• Prerana Balcham – Tamil spoken word (track 15)
  • Felipe Baldauf – handclaps (track 14), gang vocals (track 15)
  • Erin Bentlage – gang vocals (tracks 13, 14)
  • Charlotte Blaudeck – German spoken word (track 15)
  • Ben Bloomberg – handclaps (track 5), gang vocals (tracks 13, 14)
  • Wahid Boudjeltia – background vocals and krakebs (track 15)
  • Abdelhak Bounhar – background vocals and krakebs (track 15)
  • Camilo – lead and background vocals, frog guiro, mouth harp, tiple, and whistling (track 9)
  • Brandi Carlile – vocals (track 3)
  • Stian Carstensen – pedal steel (track 3)
  • Tereza Catarov – handclaps (track 14), gang vocals (track 15)
  • Li-Chin Chang (張立勤) – Traditional Chinese spoken word (track 15)
  • Tom Chichester-Clark – handclaps (track 14), gang vocals (track 15)
  • Jordan Cohen – tenor saxophone (tracks 6, 15), background vocals (track 13)
  • Sophie Collier – background vocals (track 2)
  • Suzie Collier – orchestra conductor (tracks 1, 5, 7, 14, 15)
  • Madison Cunningham – lead vocals (track 7)
  • Mario Daisson – handclaps (track 14), gang vocals (track 15)
  • Dapul – Filipino/Tagalog spoken word (track 15)
  • Pat Davey – handclaps (track 14), gang vocals (track 15)
  • Dhol Academy – Dhol drumming ensemble (tracks 1, 8, 14, 15)  Harjodh Singh Assi, Jasdeep Singh Bamrah, Taran Singh Bedi
  • The Diner – additional horn arrangements (track 6)
  • Shay Dyer-Harris – handclaps (track 14), gang vocals (track 15)
  • Emily Elbert – gang vocals (tracks 13, 14)
  • Adam Fell – gang vocals (tracks 13, 14)
  • Jason Max Ferdinand – choir conductor and piano (tracks 3, 15, 16)
  • Kirk Franklin – choir direction and additional vocal arrangements (track 10)  & Kirk Franklin Singers – background vocals (tracks 1, 10, 13, 14)
    Ariel Campbell, Billy Mitchell, Carla Williams, Connie Johnson, Demarcus Williams, Drea Randle, Eboni Ellerson-Williams, Emerald Campbell, Ja’Quoi Griffin, Josiah Martin, Minon Bolton, Rachel Clifton, Sanesia Tillman, Stephanie Archer, Trent Shelby, Zebulon Ellis
  • Sara Gazarek – gang vocals (tracks 13, 14)
  • Nathan Greer – Turkish spoken word (track 15)
  • Alex Guitierrez – gang vocals (tracks 13, 14)
  • Francesca Haincourt – background vocals and gang vocals (tracks 13, 14)
  • Ondrej Hanák – Czech spoken word (track 15)
  • Neda Imamverdi – Farsi spoken word (track 15)
  • Ben Jones – electric guitar (track 2)
  • Juliette Jouan – French spoken word (track 15)
  • JNY – spoken word (track 1)
  • Hamid El Kasri – guembri (track 15)
  • Katrin – spoken word (track 1)
  • Jay Kavanagh – Spanish spoken word (track 15)
  • Tori Kelly – lead vocals (track 12)
  • Jonny Koh – guitar (track 6)
  • Kont – spoken word (track 1)
  • Kpoobari Saana Kpoobari-Ereba – Gokana spoken word (track 15)
  • John Lampley – trumpet (tracks 6, 15)
  • Clyde Lawrence – lead vocals (track 6), background vocals (tracks 6, 13)
  • Gracie Lawrence – lead and background vocals (track 6)
  • Jim Le Mesurier – percussion (tracks 1, 15)
  • Yuri Lee – Korean spoken word (track 15)
  • John Legend – lead vocals (track 12)
  • Ryan Lerman – gang vocals (tracks 13, 14)
  • Jang Li (站起來) – Taiwanese spoken word (track 15)
  • Lindsey Lomis – lead and background vocals (track 5)
  • David Longstreth – gang vocals (tracks 13, 14)
  • Stevie Mackey – gang vocals (tracks 13, 14)
  • Francesco Marcheselli – Italian spoken word (track 15)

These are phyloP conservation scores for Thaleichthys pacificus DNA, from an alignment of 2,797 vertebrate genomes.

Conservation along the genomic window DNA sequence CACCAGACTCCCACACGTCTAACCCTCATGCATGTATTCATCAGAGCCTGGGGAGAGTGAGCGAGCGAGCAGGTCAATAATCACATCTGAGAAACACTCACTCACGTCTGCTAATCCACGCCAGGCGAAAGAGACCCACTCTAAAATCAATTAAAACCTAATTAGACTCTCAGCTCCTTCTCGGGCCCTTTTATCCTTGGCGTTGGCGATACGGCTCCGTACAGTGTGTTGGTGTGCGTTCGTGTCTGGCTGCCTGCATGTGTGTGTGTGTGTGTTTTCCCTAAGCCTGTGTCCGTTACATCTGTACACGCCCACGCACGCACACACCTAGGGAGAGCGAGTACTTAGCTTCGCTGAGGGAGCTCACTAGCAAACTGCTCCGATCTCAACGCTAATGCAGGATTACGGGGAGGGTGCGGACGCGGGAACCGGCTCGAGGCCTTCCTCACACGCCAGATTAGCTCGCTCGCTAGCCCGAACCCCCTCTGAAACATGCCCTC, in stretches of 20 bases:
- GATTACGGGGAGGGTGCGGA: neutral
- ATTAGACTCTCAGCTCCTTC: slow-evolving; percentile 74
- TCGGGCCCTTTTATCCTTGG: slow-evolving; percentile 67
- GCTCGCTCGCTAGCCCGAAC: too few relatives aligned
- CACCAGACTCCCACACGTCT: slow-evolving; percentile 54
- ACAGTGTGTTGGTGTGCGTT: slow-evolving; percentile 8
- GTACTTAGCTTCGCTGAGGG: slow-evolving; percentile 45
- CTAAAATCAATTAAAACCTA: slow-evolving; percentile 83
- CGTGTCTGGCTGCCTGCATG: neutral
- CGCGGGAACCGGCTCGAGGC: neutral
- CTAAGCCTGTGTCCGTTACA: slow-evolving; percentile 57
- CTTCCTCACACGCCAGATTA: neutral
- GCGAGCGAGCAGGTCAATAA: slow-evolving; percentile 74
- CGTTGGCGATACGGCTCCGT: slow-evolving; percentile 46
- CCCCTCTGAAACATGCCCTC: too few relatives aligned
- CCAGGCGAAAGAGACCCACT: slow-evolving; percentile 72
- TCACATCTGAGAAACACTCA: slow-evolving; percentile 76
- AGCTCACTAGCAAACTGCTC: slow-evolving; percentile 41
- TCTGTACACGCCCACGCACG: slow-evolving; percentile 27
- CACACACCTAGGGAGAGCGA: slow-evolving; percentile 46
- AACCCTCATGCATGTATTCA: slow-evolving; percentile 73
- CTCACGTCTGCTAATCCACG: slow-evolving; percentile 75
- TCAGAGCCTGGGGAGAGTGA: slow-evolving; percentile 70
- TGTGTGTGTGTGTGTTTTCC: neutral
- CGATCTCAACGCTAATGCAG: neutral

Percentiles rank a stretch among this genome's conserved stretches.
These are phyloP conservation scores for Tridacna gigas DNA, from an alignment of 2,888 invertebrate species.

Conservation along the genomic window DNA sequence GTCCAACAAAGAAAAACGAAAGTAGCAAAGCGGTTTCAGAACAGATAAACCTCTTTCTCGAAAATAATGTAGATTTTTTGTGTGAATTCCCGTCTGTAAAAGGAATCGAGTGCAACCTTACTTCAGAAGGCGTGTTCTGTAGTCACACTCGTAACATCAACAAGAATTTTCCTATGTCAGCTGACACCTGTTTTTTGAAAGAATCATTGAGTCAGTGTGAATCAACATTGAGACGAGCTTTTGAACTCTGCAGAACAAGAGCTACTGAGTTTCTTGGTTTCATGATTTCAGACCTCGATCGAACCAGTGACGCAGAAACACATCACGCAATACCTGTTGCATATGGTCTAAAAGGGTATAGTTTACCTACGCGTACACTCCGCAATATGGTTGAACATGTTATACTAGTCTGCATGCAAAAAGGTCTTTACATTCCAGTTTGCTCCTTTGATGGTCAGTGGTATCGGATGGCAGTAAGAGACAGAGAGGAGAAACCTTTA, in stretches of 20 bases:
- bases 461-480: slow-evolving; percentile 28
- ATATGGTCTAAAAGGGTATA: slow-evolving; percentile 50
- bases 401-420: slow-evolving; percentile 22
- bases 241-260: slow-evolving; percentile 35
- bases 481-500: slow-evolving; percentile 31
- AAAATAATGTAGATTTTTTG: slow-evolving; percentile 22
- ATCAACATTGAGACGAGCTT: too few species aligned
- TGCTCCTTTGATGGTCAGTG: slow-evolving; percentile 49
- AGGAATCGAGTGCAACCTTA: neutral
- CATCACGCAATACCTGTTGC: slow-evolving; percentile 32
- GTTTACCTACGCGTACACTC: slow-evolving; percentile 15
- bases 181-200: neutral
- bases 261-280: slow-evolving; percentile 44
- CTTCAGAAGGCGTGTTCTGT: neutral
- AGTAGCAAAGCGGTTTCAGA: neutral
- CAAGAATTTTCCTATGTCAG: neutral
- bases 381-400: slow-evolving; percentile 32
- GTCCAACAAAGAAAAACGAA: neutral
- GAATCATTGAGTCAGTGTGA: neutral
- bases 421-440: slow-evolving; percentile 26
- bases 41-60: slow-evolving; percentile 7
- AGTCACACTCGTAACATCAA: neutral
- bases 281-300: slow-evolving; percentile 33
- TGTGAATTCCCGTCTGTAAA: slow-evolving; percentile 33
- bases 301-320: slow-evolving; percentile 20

• Feu Marinho – handclaps (track 14), gang vocals (track 15)
  • Chris Martin – lead and background vocals (track 13)
  • Kanyi Mavi – spoken word (track 1)
  • John Mayer – electric guitar solo (track 11)
  • Lizzy McAlpine – lead and background vocals (track 11)
  • Michael McDonald – lead and background vocals (track 6)
  • Magnus Mehta – percussion (tracks 1, 15)
  • Shawn Mendes – lead and background vocals (track 10)
  • Metropole Orkest – orchestra (tracks 1, 5, 7, 14, 15)
    David Peijnenborgh, Denis Koenders, Ewa Zbyszynska, Jasper van Rosmalen, Kilian van Rooij, Leonid Nikishin, Merel Jonker, Pauline Terlouw, Ruben Margarita, Sarah Koch, Thomas Gould, Vera Laporeva, Willem Kok, Xaquín Carro Cribeiro – violin, Alex Welch, Isabella Petersen, Julia Jowett, Mieke Honingh, Wouter Huizinga – viola, Annie Tangberg, Geneviève Verhage, Jascha Albracht, Joel Siepmann, Susanne Rosmolen – cello, Arend Liefkes, Erik Winkelmann – double bass, Janine Abbas, Mariël van den Bos – flute, piccolo, Maxime le Minter – oboe, David Kweksilber – clarinet, Leo Janssen, Marc Scholten, Paul van der Feen, Sjoerd Dijkhuizen – saxophone, Diechje Minne, Pieter Hunfeld – French horn
    Nico Schepers, Ray Bruinsma, Rik Mol – trumpet, Jan Bastiani, Maarten Combrink, Marc Godfroid – trombone, David Kutz, Ries Schellekens – tuba, Joke Schonewille – harp
  • Martina Mihulkova – handclaps (track 14), gang vocals (track 15)
  • Mopiano – spoken word (track 1)
  • Abderrazak Moustaqim – background vocals and krakebs (track 15)
  • Robin Mullarkey – electric bass (track 1)
  • Naezy – spoken word (track 1)
  • Barbara Obremska – Polish spoken word (track 15)
  • Adam Osmianski – handclaps (track 14), gang vocals (track 15)
  • Ivan Ormond – percussion (tracks 1, 15)
  • Chris Ott – trombone (tracks 6, 15)
  • David Pattman – percussion (tracks 1, 15)
  • Akrivi Pavlidou – Greek spoken word (track 15)
  • Robin Pecknold – gang vocals (tracks 13, 14)
  • Michael Peha – gang vocals (tracks 13, 14)
  • DáSa Pokorny – Slovak spoken word (track 15)
  • Na La Takadia Praminta Putri – Indonesian spoken word (track 15)
  • Emma Quaedvlieg – Serbian spoken word (track 15)
  • Jessie Reyez – spoken word (track 1), Spanish spoken word (track 15)